“Dates are hard to come by in March when everyone is selling,” he explains.
While he admits their families would have preferred two or three years to prepare rather than 365 days, they marked their calendars and dove in headfirst.
“We had to push hard to get everything done,” Logan adds, now chuckling at the fact that those corrals and display pens weren’t finalized until two weeks prior to the event.
But construction wasn’t the only preparation necessary. In the past, the operation had never needed a marketing plan. An even bigger challenge was that no one in the family had planned an event like this before. Cassi realized there was just one thing to do: pray.
And pray a lot.
“You’re never really ready, right?” she told the family. “You either do it, or you don’t.”
So, they did.
The first step was to assemble a team: managers, auctioneers, communication specialists and more. In the months leading up to sale day, a website was developed, lot pictures taken, a sale book put together and mailed out.
The only thing left to do was plan for the day.
“We were stressed out for sure, with it being our first one,” Justin says. “We talked to a lot of the other breeders and took a lot of their advice as far as how the sale runs.”
That advice paid off. They welcomed guests the morning of the auction with a breakfast before selling 72 registered Angus bulls.
Raelin says the family is grateful for customers and mentors as they look back on that inaugural event. It is thanks to the input of others that they’re able to make the sale an annual tradition, she adds.
Learning from others isn’t new to the Allen brothers, however. It’s a trend they’re proud to say stretches throughout not just their careers as cattlemen, but their entire lives.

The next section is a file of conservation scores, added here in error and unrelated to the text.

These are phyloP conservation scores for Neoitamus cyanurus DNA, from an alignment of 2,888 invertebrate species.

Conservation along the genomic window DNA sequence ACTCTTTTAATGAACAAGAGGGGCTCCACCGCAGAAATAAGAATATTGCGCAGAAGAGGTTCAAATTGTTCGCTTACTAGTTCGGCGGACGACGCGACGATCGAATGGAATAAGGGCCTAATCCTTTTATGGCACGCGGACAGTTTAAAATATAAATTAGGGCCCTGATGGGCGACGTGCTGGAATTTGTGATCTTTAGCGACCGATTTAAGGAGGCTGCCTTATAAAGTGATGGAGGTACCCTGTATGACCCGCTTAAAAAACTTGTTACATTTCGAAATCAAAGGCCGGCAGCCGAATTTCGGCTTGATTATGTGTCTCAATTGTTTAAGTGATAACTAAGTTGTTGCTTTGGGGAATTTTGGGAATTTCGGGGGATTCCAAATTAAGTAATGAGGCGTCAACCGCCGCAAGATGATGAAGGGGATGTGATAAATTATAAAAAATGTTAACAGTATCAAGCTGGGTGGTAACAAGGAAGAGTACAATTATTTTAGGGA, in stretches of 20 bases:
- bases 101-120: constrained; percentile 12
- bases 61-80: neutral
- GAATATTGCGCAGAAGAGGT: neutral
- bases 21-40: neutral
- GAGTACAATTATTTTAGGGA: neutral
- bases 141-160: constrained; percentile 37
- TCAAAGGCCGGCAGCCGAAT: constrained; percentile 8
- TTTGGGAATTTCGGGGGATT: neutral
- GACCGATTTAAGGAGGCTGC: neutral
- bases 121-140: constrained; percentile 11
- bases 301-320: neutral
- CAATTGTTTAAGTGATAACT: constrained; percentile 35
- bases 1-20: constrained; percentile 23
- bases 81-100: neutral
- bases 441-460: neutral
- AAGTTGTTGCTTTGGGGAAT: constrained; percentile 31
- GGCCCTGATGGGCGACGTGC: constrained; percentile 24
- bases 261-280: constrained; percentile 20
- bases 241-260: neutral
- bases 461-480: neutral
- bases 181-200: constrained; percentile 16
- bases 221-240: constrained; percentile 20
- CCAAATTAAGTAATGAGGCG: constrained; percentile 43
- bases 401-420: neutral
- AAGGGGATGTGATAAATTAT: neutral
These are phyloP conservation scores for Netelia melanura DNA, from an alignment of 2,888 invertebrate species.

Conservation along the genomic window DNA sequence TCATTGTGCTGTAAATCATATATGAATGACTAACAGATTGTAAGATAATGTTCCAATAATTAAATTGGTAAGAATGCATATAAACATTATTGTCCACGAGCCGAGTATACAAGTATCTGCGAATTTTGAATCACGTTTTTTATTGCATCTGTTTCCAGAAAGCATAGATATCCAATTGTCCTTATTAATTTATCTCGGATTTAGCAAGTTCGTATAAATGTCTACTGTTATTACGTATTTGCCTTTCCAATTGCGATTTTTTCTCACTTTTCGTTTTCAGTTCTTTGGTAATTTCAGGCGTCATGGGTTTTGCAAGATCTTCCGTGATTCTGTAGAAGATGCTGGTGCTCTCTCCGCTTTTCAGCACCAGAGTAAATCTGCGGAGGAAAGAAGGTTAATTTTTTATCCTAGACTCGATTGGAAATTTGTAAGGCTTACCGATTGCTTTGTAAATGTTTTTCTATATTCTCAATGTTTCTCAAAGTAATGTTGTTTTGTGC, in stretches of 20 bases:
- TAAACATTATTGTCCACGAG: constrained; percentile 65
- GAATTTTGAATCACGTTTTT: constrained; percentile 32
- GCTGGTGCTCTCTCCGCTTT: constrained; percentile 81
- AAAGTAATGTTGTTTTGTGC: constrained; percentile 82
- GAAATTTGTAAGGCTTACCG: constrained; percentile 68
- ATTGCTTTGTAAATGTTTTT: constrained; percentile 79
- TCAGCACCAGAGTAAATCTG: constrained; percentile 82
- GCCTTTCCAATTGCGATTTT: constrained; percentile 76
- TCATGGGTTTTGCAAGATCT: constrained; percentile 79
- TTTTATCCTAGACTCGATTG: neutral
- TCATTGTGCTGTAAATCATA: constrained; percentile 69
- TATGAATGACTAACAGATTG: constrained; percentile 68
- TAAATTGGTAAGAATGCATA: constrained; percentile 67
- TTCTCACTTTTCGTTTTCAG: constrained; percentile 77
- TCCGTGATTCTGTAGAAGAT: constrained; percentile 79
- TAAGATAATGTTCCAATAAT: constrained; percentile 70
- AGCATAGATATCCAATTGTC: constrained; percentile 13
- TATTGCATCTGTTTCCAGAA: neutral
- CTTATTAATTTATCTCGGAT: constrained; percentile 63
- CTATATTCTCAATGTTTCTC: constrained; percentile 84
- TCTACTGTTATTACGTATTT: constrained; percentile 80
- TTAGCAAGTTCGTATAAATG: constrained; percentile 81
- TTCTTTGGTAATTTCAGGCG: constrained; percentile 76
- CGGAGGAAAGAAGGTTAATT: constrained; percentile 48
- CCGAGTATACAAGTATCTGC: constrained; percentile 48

Their father has always been a source of knowledge, and friends of generations past remember the Allen name from their grandfather and have reached out to support the newest of the family to enter the cattle industry.
“This is a big ranching community, and my grandpa had a good reputation,” Justin says. “He knew a lot of people and was a really good man.”
It’s their grandfather who’s responsible for the hearts Justin and Logan have for cattle. The brothers aren’t just businessmen, they’re true cattlemen.
“It’s not just about buying or selling bulls,” Logan says, thinking of the people who’ve invested in his family’s operation. “A lot of [customers] are our friends.”
Even prior to last year’s sale, the Allen brothers personally deliver bulls to buyers, for the simple truth that they love to catch up with the people who matter most to them. Throughout breeding season, Justin and Logan continue to pick up the phone and check on their customers.
It’s all part of a philosophy they learned while growing up: chase quality. In all that they’ve done, Justin says they’ve never tried to cut corners, and they’ve always thought long-term.
“There [are] a lot of easier ways to make money than cattle,” Justin admits. “I think it all starts with passion though … if we didn’t have a passion and love for the cattle, we would’ve failed for sure. When you’re passionate about something, it’s easy to work hard.”
The mindset takes grit, but the brothers wouldn’t have it any other way. It’s the way their grandpa used to do it, and it’s the way they’ll continue to do it.